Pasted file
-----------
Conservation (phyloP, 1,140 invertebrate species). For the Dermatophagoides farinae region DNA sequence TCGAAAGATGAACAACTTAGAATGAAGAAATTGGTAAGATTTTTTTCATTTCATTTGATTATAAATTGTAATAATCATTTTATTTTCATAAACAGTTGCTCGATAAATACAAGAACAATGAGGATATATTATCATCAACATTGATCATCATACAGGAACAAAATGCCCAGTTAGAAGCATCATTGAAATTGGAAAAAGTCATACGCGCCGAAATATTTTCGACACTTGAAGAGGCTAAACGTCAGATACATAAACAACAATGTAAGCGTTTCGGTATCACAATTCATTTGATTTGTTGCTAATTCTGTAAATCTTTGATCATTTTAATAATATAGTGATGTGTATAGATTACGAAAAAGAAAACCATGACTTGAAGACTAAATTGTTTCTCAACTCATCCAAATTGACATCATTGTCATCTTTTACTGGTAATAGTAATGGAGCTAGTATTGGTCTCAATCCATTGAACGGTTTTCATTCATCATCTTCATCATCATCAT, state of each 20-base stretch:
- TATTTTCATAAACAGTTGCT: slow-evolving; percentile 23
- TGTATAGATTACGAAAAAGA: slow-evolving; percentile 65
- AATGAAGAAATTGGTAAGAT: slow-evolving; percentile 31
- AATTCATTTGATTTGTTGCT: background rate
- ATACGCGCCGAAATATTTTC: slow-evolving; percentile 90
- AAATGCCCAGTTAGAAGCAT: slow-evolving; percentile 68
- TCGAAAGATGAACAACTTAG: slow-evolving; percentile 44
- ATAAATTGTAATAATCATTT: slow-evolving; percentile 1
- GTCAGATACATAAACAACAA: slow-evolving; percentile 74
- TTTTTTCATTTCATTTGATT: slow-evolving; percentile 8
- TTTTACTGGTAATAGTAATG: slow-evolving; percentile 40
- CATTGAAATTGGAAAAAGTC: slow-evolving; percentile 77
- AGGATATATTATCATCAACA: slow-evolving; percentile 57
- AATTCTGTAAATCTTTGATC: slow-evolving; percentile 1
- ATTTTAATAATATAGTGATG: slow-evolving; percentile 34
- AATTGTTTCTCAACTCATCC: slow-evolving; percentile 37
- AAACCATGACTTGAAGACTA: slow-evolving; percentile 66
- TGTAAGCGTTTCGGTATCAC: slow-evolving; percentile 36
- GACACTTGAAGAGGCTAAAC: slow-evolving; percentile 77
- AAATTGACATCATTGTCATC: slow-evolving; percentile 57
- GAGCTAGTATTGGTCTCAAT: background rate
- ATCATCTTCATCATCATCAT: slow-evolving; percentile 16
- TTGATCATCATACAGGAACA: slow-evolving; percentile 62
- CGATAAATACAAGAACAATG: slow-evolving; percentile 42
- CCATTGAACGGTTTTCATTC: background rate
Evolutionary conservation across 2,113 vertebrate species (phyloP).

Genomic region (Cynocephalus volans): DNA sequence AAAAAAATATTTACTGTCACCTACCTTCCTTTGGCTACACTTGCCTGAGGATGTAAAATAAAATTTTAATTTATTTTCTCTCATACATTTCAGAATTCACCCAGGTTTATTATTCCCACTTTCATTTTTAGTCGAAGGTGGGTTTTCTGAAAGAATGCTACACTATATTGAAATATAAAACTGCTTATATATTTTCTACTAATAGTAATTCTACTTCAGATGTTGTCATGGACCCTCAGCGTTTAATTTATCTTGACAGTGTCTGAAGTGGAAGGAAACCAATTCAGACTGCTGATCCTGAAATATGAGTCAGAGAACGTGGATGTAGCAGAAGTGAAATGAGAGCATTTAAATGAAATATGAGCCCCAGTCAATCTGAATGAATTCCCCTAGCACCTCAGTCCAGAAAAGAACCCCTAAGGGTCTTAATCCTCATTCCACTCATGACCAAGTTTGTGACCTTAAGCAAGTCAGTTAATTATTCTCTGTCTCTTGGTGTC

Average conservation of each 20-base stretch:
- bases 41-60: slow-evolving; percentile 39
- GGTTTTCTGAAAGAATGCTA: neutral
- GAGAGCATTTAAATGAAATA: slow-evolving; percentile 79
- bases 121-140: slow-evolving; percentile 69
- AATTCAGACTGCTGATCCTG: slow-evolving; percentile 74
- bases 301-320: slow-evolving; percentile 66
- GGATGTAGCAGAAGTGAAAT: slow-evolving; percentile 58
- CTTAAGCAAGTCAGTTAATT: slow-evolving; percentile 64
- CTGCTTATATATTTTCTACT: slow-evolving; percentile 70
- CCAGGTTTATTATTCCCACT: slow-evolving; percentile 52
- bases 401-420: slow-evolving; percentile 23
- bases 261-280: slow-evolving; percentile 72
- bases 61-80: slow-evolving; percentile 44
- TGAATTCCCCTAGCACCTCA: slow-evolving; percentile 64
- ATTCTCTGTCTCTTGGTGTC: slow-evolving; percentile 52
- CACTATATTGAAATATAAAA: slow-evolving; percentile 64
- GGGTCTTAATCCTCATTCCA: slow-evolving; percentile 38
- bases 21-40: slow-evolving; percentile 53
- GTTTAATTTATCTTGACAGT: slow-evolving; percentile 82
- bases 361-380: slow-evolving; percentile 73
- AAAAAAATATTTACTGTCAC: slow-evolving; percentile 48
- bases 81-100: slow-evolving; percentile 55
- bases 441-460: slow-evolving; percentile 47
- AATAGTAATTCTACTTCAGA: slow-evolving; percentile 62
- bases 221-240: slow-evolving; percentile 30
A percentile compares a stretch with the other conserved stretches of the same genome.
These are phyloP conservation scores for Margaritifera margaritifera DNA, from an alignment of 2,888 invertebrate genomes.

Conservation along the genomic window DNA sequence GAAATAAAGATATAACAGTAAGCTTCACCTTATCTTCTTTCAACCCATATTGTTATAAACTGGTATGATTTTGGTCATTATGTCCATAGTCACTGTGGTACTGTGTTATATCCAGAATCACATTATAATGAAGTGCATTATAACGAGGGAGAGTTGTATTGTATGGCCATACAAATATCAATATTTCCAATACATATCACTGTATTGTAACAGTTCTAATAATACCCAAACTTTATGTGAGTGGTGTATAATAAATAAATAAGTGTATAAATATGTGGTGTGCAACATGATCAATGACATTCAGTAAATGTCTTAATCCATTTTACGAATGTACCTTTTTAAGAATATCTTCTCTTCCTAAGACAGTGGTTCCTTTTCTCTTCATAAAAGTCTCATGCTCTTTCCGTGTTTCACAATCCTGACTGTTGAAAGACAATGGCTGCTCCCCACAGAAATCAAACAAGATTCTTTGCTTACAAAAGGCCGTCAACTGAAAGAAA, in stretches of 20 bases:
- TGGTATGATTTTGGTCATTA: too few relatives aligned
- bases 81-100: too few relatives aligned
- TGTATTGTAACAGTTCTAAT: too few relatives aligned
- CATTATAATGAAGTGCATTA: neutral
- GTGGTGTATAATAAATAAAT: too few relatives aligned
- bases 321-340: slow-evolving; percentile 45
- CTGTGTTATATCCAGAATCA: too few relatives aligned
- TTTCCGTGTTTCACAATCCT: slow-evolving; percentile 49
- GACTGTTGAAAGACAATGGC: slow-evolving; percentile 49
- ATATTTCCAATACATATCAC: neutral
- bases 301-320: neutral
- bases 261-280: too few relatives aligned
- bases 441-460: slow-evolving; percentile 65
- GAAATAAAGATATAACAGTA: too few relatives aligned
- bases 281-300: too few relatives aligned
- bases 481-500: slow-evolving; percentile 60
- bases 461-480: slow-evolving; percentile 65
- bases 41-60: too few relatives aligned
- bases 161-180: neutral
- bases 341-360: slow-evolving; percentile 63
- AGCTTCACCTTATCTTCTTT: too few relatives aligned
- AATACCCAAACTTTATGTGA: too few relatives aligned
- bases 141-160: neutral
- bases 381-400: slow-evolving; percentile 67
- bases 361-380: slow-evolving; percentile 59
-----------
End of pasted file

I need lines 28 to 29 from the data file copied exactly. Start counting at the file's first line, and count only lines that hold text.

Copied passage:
Genomic region (Cynocephalus volans): DNA sequence AAAAAAATATTTACTGTCACCTACCTTCCTTTGGCTACACTTGCCTGAGGATGTAAAATAAAATTTTAATTTATTTTCTCTCATACATTTCAGAATTCACCCAGGTTTATTATTCCCACTTTCATTTTTAGTCGAAGGTGGGTTTTCTGAAAGAATGCTACACTATATTGAAATATAAAACTGCTTATATATTTTCTACTAATAGTAATTCTACTTCAGATGTTGTCATGGACCCTCAGCGTTTAATTTATCTTGACAGTGTCTGAAGTGGAAGGAAACCAATTCAGACTGCTGATCCTGAAATATGAGTCAGAGAACGTGGATGTAGCAGAAGTGAAATGAGAGCATTTAAATGAAATATGAGCCCCAGTCAATCTGAATGAATTCCCCTAGCACCTCAGTCCAGAAAAGAACCCCTAAGGGTCTTAATCCTCATTCCACTCATGACCAAGTTTGTGACCTTAAGCAAGTCAGTTAATTATTCTCTGTCTCTTGGTGTC

Average conservation of each 20-base stretch: